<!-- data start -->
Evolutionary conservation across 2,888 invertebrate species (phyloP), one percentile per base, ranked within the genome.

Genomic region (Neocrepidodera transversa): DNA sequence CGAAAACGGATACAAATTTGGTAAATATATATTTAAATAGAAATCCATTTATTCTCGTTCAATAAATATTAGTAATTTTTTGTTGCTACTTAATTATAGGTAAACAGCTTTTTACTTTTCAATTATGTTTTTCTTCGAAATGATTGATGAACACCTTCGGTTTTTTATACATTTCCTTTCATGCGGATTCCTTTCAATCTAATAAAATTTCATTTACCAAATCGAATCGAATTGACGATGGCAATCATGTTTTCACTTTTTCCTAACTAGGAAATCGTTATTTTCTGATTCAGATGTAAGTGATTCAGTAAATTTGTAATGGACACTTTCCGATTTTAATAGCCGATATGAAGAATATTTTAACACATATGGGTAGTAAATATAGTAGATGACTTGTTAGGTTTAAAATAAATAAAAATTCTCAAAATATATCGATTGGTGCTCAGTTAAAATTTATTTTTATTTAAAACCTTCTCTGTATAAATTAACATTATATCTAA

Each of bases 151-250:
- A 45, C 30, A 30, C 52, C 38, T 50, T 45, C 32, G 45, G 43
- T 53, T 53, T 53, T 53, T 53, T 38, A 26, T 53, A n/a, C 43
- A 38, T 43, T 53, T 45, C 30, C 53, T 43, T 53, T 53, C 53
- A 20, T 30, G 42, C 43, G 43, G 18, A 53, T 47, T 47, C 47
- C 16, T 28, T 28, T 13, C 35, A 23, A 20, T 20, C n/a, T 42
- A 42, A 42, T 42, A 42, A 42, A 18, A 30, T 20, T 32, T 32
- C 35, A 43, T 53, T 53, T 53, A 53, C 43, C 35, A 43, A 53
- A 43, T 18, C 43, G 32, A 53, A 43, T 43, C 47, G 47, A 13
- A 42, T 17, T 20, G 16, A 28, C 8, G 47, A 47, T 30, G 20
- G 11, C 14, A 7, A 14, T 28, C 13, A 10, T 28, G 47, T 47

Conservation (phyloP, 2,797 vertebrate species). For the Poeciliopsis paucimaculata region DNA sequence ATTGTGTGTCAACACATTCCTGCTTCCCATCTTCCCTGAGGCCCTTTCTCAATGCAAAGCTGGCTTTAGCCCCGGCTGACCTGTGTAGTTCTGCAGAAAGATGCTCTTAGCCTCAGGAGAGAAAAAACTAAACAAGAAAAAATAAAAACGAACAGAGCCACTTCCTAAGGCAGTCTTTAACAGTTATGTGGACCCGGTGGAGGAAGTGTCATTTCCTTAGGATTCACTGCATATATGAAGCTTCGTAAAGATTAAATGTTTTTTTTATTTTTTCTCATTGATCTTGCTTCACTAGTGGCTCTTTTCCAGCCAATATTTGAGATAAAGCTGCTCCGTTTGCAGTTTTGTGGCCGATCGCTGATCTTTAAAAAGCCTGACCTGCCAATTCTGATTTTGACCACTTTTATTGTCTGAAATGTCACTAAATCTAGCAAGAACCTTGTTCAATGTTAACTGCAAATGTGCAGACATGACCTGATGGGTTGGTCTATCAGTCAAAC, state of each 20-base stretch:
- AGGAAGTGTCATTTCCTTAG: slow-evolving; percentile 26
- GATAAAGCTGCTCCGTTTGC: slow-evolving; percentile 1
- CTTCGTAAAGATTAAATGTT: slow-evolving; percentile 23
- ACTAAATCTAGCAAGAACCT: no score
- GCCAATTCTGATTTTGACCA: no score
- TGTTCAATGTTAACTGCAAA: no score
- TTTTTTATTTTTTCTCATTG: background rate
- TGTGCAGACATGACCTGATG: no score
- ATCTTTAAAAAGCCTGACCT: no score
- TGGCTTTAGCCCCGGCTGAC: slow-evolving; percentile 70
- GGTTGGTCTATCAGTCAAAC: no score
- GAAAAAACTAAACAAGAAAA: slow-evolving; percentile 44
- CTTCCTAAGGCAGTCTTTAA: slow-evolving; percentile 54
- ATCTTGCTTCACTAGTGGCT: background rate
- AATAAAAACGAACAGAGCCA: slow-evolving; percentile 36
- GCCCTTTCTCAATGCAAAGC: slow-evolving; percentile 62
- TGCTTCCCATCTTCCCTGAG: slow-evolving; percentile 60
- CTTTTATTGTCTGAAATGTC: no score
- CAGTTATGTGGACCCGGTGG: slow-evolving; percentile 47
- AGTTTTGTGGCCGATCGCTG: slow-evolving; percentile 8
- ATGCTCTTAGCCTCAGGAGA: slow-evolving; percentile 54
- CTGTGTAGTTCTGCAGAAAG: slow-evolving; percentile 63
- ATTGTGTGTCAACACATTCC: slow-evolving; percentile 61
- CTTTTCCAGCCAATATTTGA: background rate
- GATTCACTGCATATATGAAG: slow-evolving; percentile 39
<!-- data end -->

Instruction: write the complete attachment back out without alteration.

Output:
Evolutionary conservation across 2,888 invertebrate species (phyloP), one percentile per base, ranked within the genome.

Genomic region (Neocrepidodera transversa): DNA sequence CGAAAACGGATACAAATTTGGTAAATATATATTTAAATAGAAATCCATTTATTCTCGTTCAATAAATATTAGTAATTTTTTGTTGCTACTTAATTATAGGTAAACAGCTTTTTACTTTTCAATTATGTTTTTCTTCGAAATGATTGATGAACACCTTCGGTTTTTTATACATTTCCTTTCATGCGGATTCCTTTCAATCTAATAAAATTTCATTTACCAAATCGAATCGAATTGACGATGGCAATCATGTTTTCACTTTTTCCTAACTAGGAAATCGTTATTTTCTGATTCAGATGTAAGTGATTCAGTAAATTTGTAATGGACACTTTCCGATTTTAATAGCCGATATGAAGAATATTTTAACACATATGGGTAGTAAATATAGTAGATGACTTGTTAGGTTTAAAATAAATAAAAATTCTCAAAATATATCGATTGGTGCTCAGTTAAAATTTATTTTTATTTAAAACCTTCTCTGTATAAATTAACATTATATCTAA

Each of bases 151-250:
- A 45, C 30, A 30, C 52, C 38, T 50, T 45, C 32, G 45, G 43
- T 53, T 53, T 53, T 53, T 53, T 38, A 26, T 53, A n/a, C 43
- A 38, T 43, T 53, T 45, C 30, C 53, T 43, T 53, T 53, C 53
- A 20, T 30, G 42, C 43, G 43, G 18, A 53, T 47, T 47, C 47
- C 16, T 28, T 28, T 13, C 35, A 23, A 20, T 20, C n/a, T 42
- A 42, A 42, T 42, A 42, A 42, A 18, A 30, T 20, T 32, T 32
- C 35, A 43, T 53, T 53, T 53, A 53, C 43, C 35, A 43, A 53
- A 43, T 18, C 43, G 32, A 53, A 43, T 43, C 47, G 47, A 13
- A 42, T 17, T 20, G 16, A 28, C 8, G 47, A 47, T 30, G 20
- G 11, C 14, A 7, A 14, T 28, C 13, A 10, T 28, G 47, T 47

Conservation (phyloP, 2,797 vertebrate species). For the Poeciliopsis paucimaculata region DNA sequence ATTGTGTGTCAACACATTCCTGCTTCCCATCTTCCCTGAGGCCCTTTCTCAATGCAAAGCTGGCTTTAGCCCCGGCTGACCTGTGTAGTTCTGCAGAAAGATGCTCTTAGCCTCAGGAGAGAAAAAACTAAACAAGAAAAAATAAAAACGAACAGAGCCACTTCCTAAGGCAGTCTTTAACAGTTATGTGGACCCGGTGGAGGAAGTGTCATTTCCTTAGGATTCACTGCATATATGAAGCTTCGTAAAGATTAAATGTTTTTTTTATTTTTTCTCATTGATCTTGCTTCACTAGTGGCTCTTTTCCAGCCAATATTTGAGATAAAGCTGCTCCGTTTGCAGTTTTGTGGCCGATCGCTGATCTTTAAAAAGCCTGACCTGCCAATTCTGATTTTGACCACTTTTATTGTCTGAAATGTCACTAAATCTAGCAAGAACCTTGTTCAATGTTAACTGCAAATGTGCAGACATGACCTGATGGGTTGGTCTATCAGTCAAAC, state of each 20-base stretch:
- AGGAAGTGTCATTTCCTTAG: slow-evolving; percentile 26
- GATAAAGCTGCTCCGTTTGC: slow-evolving; percentile 1
- CTTCGTAAAGATTAAATGTT: slow-evolving; percentile 23
- ACTAAATCTAGCAAGAACCT: no score
- GCCAATTCTGATTTTGACCA: no score
- TGTTCAATGTTAACTGCAAA: no score
- TTTTTTATTTTTTCTCATTG: background rate
- TGTGCAGACATGACCTGATG: no score
- ATCTTTAAAAAGCCTGACCT: no score
- TGGCTTTAGCCCCGGCTGAC: slow-evolving; percentile 70
- GGTTGGTCTATCAGTCAAAC: no score
- GAAAAAACTAAACAAGAAAA: slow-evolving; percentile 44
- CTTCCTAAGGCAGTCTTTAA: slow-evolving; percentile 54
- ATCTTGCTTCACTAGTGGCT: background rate
- AATAAAAACGAACAGAGCCA: slow-evolving; percentile 36
- GCCCTTTCTCAATGCAAAGC: slow-evolving; percentile 62
- TGCTTCCCATCTTCCCTGAG: slow-evolving; percentile 60
- CTTTTATTGTCTGAAATGTC: no score
- CAGTTATGTGGACCCGGTGG: slow-evolving; percentile 47
- AGTTTTGTGGCCGATCGCTG: slow-evolving; percentile 8
- ATGCTCTTAGCCTCAGGAGA: slow-evolving; percentile 54
- CTGTGTAGTTCTGCAGAAAG: slow-evolving; percentile 63
- ATTGTGTGTCAACACATTCC: slow-evolving; percentile 61
- CTTTTCCAGCCAATATTTGA: background rate
- GATTCACTGCATATATGAAG: slow-evolving; percentile 39